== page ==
Egyptian Parliament Discusses Libya Developments


The Foreign Affairs Committee of the Egyptian Parliament held a meeting to discuss the recent developments of the Libyan crisis, according to the Al-Ahram newspaper.

The Egyptian Assistant Foreign Minister for Libyan Affairs, Ahmed Abdel-Majid Hamdna Allah told Al-Ahram that the Committee’s “vision regarding the latest developments in the Libyan arena will be discussed.”

Earlier this month, Libyan Parliament Speaker Ageela Saleh and the Head of the High Council of State (HCS) Khaled Al-Mishri, met in Cairo. The two officials said in a joint statement, that they have agreed to set “a clear and specific” roadmap for elections. They also agreed to create a joint committee to refer the constitutional document to the two chambers for approval.

Al-Mishri said that the new roadmap and the constitutional base that will govern the elections will be announced soon, following a meeting with Saleh, and the UN Envoy to Libya, Abdoulaye Bathily.

He explained that the disagreement on the constitutional basis “prevented them from presenting the roadmap to the Libyan people and in the media. The issue is now being brought up for societal dialogue, through seminars and press and media conferences.”

Cairo welcomed the agreement between the two Libya chambers. The Spokesman for the Egyptian Foreign Ministry said that the agreement “is an important step in moving forward towards holding Presidential and Parliamentary elections simultaneously in Libya as soon as possible.”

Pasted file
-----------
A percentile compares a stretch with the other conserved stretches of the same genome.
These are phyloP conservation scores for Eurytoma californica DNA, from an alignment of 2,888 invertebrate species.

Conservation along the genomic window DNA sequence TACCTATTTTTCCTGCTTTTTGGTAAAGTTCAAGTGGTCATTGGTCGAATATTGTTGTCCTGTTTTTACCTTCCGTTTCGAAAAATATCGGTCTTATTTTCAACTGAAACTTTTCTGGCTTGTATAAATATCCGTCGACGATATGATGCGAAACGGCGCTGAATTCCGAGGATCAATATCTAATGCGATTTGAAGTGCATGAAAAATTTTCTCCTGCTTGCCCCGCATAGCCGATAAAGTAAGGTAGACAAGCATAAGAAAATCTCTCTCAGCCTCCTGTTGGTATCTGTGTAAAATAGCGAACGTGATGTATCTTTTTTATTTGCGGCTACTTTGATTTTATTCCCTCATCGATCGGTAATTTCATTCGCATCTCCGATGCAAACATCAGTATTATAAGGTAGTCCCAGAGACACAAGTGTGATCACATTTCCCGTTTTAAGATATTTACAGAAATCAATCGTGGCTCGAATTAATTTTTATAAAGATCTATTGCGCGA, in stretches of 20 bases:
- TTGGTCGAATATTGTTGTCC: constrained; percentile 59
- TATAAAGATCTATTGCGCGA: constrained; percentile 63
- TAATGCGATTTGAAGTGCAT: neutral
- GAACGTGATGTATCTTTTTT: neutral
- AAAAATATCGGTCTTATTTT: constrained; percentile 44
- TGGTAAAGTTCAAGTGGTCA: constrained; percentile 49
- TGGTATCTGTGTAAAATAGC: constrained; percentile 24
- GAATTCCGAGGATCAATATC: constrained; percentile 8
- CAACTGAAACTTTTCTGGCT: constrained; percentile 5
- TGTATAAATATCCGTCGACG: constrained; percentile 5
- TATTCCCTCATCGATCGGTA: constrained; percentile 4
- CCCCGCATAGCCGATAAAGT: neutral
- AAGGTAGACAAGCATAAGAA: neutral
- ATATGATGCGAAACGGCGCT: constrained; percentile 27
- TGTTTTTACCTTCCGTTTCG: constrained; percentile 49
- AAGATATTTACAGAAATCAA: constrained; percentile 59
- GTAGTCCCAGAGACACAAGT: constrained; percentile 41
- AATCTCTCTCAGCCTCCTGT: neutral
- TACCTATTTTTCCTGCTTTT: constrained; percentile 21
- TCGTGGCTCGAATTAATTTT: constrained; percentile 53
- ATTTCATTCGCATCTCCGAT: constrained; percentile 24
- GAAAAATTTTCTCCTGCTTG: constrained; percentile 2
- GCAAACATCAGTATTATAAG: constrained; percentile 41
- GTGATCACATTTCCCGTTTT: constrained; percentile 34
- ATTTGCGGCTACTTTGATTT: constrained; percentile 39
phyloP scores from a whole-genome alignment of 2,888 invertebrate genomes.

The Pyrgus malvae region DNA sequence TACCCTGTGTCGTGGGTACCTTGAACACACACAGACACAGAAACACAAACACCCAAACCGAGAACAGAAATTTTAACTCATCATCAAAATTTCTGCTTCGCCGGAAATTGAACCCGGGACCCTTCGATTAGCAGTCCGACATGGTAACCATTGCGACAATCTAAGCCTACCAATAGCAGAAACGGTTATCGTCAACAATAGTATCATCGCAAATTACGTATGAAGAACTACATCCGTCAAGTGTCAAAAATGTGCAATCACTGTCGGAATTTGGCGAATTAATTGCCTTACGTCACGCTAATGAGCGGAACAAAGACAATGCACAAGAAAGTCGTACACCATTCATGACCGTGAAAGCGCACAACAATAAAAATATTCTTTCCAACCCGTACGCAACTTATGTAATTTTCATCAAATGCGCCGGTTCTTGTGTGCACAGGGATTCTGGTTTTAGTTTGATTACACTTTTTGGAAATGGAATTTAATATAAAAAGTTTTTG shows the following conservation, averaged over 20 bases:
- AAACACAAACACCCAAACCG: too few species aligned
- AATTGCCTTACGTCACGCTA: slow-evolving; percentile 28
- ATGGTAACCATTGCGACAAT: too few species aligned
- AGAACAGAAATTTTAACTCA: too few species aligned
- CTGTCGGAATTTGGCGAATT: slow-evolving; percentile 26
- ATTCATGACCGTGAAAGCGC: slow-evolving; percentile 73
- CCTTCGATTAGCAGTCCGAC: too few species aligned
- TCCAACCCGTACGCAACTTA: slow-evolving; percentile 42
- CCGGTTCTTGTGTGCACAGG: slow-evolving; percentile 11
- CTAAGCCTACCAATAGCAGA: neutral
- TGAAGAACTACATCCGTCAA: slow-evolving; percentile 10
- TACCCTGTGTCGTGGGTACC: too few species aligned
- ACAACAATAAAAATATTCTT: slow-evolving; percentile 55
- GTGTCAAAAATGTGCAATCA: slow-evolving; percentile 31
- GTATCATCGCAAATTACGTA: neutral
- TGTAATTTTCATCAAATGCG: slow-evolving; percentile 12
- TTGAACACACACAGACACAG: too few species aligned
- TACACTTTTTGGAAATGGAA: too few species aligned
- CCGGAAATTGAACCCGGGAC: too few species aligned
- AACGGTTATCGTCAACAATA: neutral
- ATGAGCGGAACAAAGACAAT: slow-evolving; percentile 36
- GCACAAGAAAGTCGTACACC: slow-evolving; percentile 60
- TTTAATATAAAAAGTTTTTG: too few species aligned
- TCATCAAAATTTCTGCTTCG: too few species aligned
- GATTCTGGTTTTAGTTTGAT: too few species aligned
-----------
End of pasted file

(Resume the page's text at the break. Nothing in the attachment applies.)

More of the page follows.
Cairo reaffirmed its support for the unity and stability of Libya, and for state institutions. It also called for the departure of all foreign forces, mercenaries, and foreign fighters from Libyan territories.

The statement praised the role of the Libyan Parliament and the HCS in carrying out their responsibilities. It noted that the step “represents a main path that embodies the will of the Libyan people, since it was Libyan-led.”

The roadmap aims “to organise elections and unify state institutions,” according to a joint statement issued by the two chambers.

The two sides affirmed their “keenness to achieve a consensual constitutional basis, to reach the Presidential and Parliamentary elections.”

On Monday, Saleh said that elections could be held in or before November 2023. He pointed out that “the current dispute over the constitutional basis relates to the candidacy of military personnel and dual nationals, two points, where the committee in charge will converge views.”